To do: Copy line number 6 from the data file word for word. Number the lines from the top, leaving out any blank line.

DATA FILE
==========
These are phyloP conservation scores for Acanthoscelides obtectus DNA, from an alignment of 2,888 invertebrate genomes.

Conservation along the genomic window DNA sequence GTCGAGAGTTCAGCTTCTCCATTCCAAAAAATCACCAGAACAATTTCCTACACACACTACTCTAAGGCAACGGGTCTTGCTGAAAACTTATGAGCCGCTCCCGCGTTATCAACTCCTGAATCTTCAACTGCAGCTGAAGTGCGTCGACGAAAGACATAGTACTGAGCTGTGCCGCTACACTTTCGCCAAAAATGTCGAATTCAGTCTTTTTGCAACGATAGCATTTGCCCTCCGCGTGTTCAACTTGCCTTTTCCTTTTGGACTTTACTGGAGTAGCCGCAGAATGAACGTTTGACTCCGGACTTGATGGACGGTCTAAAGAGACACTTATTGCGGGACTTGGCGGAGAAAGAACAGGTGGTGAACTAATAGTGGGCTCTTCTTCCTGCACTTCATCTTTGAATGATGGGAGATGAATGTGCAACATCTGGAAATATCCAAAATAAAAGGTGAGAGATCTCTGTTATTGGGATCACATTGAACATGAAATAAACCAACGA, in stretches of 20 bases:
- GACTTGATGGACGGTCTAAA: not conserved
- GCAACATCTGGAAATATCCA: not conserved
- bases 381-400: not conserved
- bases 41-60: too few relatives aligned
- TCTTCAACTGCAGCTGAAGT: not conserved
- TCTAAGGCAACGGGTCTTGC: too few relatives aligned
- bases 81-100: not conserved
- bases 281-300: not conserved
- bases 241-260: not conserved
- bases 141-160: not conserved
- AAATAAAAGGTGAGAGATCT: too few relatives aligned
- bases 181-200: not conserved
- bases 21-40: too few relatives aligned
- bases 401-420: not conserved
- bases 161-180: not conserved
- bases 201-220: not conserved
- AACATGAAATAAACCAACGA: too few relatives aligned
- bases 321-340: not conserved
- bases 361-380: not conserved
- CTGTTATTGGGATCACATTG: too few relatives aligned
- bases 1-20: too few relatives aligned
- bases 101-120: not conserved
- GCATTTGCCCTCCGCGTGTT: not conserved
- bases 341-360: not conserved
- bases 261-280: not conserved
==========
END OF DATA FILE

- bases 41-60: too few relatives aligned